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Combatting Islamophobia

"I'm a Muslim woman and I'm a leader" -President of the Muslim Student Union, Rawan Aljehani. (Photo/ONU Peer 2 Peer)

Accusations, beatings, even death threats—that is the life for some Muslims in America. This affirmation of “the land of the free” doesn’t seem so free when you look at the torment and affliction Muslims go through in this country. The reports of threats and attacks are on the rise in schools across the United States; kids are being harassed because of what they believe in. And don’t say to yourself some variation of “well yeah, but that could never happen here” because it can. A seventh grader in Vandalia, Ohio, threatened to shoot a Muslim boy on the bus ride home from school, calling him a "towel head," a "terrorist," and "the son of ISIS." There are thousands of attacks like this throughout the country. With the term “radical Islamic terrorists” being used regularly by the media and politicians, the majority of Americans are extremely misinformed about the Islamic population. This lack of knowledge has led to a series of harmful misconceptions and negative stereotypes, termed Islamophobia. 

People have created an untrue association between Muslim/Islam and terrorism. Islam means to surrender to God’s only path and way. It is not a new religion or cult; it is a universal way of life and civilization. Its roots are traced back to the Prophet Ibrahim and Adam and Eve. The Islamic faith has many similarities to Christianity, and supports peace, not violence. Ohio Northern Student Emad Mohammed said, “Fear is normal. People reject what everything that is new and usual and is what they aren’t used to.” There is a lack of understanding that no matter race or religion we’re all just humans. Because of the fact Muslims may look different or because they believe in a different religion, doesn’t mean they deserve to be treated as lesser.

 
I asked Emad if he had ever felt unsafe with the beliefs and misunderstandings such as all Muslims are terrorists.

I used to carry this feeling of being unsafe, and criticized because I’m a Muslim. I’ve tried to engage more with society, I have many friends, I hang out with my classmates, and they found out we’re the same. We all have similar dreams, feelings, and goals for our lives.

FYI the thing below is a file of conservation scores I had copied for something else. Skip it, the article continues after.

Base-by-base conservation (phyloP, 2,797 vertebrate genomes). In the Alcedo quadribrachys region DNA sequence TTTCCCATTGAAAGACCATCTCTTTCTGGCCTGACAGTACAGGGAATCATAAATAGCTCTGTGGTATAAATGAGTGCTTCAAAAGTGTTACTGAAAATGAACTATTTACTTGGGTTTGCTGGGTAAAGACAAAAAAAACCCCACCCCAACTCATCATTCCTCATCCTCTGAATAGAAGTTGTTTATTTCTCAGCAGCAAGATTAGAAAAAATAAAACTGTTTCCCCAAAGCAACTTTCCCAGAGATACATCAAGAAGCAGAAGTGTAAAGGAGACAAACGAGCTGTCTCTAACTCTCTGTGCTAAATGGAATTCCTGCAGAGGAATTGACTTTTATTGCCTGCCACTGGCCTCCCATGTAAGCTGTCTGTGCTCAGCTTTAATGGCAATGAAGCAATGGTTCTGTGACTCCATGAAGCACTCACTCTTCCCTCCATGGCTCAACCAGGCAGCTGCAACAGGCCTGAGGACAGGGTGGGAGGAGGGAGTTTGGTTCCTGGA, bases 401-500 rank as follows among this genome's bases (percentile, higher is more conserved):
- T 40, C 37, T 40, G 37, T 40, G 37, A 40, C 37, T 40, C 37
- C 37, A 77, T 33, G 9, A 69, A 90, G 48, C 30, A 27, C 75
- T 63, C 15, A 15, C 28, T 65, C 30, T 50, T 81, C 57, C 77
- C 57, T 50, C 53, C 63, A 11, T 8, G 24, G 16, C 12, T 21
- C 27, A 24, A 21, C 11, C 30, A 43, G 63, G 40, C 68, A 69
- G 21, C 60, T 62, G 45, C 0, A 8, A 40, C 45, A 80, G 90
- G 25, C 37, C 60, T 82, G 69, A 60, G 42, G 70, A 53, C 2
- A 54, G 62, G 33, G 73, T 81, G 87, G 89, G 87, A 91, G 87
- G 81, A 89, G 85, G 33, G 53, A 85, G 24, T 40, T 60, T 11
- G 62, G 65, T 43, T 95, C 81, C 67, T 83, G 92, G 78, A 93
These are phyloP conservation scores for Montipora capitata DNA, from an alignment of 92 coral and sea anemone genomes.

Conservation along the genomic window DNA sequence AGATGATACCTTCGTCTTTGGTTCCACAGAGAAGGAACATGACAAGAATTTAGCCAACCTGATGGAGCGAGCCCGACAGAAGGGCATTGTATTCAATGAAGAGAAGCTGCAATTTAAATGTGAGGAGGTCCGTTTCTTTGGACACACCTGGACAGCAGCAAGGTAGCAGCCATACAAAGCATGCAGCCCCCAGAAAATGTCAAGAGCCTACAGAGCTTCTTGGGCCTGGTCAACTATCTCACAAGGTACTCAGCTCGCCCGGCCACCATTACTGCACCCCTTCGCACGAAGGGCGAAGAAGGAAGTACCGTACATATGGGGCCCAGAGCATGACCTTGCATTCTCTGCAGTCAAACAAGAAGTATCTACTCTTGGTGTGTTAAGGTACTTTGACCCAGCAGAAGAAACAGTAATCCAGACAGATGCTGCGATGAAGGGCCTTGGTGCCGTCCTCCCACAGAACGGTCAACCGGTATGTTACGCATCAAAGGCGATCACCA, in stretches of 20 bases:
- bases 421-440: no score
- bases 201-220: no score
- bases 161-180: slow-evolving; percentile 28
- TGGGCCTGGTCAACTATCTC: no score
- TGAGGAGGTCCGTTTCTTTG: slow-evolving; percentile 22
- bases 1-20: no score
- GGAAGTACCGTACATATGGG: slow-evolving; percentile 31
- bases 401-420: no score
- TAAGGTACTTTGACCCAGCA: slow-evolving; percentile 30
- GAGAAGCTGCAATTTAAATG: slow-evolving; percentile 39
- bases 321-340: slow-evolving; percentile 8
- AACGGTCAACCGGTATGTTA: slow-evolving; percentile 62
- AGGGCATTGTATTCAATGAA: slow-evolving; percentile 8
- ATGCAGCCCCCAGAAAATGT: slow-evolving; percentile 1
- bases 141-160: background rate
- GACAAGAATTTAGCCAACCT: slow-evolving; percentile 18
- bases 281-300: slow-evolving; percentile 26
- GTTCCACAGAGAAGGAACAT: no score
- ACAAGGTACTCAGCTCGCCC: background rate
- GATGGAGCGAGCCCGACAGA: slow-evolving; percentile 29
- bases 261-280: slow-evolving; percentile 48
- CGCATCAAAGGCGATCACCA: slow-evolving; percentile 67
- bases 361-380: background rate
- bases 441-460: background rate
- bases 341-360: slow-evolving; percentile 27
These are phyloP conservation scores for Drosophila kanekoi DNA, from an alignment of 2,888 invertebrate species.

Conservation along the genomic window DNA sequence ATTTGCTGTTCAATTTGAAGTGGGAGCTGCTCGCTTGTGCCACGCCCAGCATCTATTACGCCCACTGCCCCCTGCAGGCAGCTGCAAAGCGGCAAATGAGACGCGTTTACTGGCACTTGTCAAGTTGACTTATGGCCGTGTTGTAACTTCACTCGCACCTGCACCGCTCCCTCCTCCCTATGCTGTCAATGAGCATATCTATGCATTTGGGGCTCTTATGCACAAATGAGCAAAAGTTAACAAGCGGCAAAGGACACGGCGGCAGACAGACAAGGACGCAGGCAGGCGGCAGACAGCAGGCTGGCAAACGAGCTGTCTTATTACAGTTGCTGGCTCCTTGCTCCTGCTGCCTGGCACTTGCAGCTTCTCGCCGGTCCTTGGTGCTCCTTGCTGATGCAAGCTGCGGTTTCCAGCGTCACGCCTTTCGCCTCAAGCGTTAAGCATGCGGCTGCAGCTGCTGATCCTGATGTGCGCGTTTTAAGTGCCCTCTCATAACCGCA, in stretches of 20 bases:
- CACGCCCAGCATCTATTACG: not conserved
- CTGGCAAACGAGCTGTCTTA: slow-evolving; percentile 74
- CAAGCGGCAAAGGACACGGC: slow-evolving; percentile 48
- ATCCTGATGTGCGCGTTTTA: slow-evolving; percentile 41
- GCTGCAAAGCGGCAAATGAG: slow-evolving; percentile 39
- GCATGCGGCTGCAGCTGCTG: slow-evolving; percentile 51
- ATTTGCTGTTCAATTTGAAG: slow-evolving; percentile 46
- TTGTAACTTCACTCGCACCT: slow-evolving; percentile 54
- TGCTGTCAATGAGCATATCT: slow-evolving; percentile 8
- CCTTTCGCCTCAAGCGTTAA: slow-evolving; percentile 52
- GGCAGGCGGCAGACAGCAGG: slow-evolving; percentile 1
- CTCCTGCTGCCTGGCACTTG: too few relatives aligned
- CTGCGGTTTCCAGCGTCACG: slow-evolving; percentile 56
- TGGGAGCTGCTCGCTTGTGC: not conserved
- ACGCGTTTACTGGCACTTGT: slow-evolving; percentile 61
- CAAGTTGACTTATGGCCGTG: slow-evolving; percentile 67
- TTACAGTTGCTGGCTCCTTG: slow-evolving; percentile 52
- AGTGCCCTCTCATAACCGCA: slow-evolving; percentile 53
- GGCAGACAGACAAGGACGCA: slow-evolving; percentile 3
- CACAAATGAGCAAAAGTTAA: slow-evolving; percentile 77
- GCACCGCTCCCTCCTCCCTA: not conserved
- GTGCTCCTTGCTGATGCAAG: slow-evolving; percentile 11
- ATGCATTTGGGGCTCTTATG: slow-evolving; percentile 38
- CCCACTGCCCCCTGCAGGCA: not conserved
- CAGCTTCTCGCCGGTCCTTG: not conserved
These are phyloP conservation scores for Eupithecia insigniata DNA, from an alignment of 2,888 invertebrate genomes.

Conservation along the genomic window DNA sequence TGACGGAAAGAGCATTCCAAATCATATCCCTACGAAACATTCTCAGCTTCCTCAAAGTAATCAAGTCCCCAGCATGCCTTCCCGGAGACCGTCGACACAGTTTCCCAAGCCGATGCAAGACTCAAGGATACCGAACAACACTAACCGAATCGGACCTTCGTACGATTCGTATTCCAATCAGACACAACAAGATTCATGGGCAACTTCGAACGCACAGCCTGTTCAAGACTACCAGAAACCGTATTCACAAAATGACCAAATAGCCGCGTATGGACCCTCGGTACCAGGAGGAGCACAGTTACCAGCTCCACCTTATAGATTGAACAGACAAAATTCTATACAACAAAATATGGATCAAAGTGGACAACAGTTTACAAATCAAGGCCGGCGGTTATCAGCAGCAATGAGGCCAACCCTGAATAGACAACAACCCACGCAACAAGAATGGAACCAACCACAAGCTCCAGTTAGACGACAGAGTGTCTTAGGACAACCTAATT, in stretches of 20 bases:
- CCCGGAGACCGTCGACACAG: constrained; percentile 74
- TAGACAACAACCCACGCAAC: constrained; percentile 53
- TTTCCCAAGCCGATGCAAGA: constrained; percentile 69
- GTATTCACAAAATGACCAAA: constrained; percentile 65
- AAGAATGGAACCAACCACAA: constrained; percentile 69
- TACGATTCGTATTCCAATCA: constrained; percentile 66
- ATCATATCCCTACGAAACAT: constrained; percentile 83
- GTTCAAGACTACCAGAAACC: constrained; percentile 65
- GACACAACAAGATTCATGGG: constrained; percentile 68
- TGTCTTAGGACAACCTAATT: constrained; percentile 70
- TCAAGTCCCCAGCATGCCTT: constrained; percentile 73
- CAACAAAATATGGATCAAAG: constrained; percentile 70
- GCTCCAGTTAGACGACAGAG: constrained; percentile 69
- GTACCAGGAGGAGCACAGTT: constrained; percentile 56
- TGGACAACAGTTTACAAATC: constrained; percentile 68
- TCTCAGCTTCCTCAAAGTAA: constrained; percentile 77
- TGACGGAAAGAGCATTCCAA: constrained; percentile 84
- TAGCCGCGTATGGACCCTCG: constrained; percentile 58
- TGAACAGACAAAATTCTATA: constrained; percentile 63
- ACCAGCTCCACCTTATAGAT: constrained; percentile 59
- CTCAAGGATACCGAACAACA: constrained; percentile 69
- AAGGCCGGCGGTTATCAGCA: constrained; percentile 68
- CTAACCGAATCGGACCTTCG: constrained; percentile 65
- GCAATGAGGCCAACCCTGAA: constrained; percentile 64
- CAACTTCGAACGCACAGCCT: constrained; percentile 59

Radical terrorist groups such as ISIS do not represent what the Islamic faith truly means. Every time an act of terror or shooting occurs, Muslims closely watch the news with extreme trepidation praying that the suspect is not Muslim. This is not because these terrorists are likely to be Muslim, but rather because in the instances where they happen to be, we see amplified mass media coverage and extreme unjustified hatred towards Muslims. 

Why do we as a society have to call it Islamic terrorism? We don’t label it Christian terrorism, or white terrorism when a white dude with a gun shoots down a classroom full of kids or a movie theater. 

It seems every time an act of terrorism occurs people try to push blame and assign responsibility to the work of Islamic terrorists. If calling it Islamic terrorism is what we’re going to do, then it needs to be known that all Muslims are not terrorists. According to the FBI, 94% of terrorist attacks carried out in the United States are by non-Muslims. This means that an American terrorist suspect is over nine times more likely to be non-Muslim than Muslim. According to this same report by the FBI, there were more Jewish acts of terrorism in the United States than Islamic. When was the last time you heard about the threat of Jewish terrorism in the media? For the same exact reasons that we cannot blame the entire religion of Judaism or Christianity for the violent actions of those carrying out crimes under the names of these religions, we have no right to blame Islam.

 There have been over 140,000 terror attacks committed worldwide since 1970. Even if Muslims carried out all of these attacks, (an absurd assumption, given my previous point) those terrorists would represent less than 0.00009 percent of all Muslims.

Dr. Yousif Rojaeb, a Muslim and a professor at the Ohio Northern University Raabe College of Pharmacy, told ONU Peer 2 Peer about how ISIS destroyed his parent's former town in Iraq.

It is no secret as to what Isis is doing… ISIS have destroyed my country and where I come from… I am automatically looked at unfavorably by being a Muslim and being associated with ISIS, when I have a fundamental and great difference with them. But what makes me have a next level of rejection is that they do these acts of terrorism in the name of my religion… What people may not realize and what the media does not cover… and what may be the most important part of this discussion is Muslims are at the front lines of the fight against ISIS. Muslims are fighting and dying in the fight against ISIS…

 

When a drunk driver causes a car accident, we do not place the blame on the car manufacturer for the violent actions of that driver. That driver is an individual and should be treated as such. This is because we understand that we cannot blame an entire car company that produces millions of safe vehicles just because a reckless person had one of their brands of cars and used it to cause harm. So what right do we have to blame an entire religion of over 1.6 Billion peaceful people because of the actions of a few? 

Islam does not fuel hate. I will not deny the reality that terrorism is a threat. However, it is extremely incorrect to associate the words “Muslim” or “Islam” and “terrorist” when all the facts beseech you to do otherwise.  

“Part of the reason people decided, like me, to leave to come to America, is we saw tolerance, freedom of expression, and if you play by the rules you should have an opportunity like everyone else…” -Dr. Rojaeb.

 

 

 

Corrected for format on paragraphs 8 on 9 on December 6 1:49pm.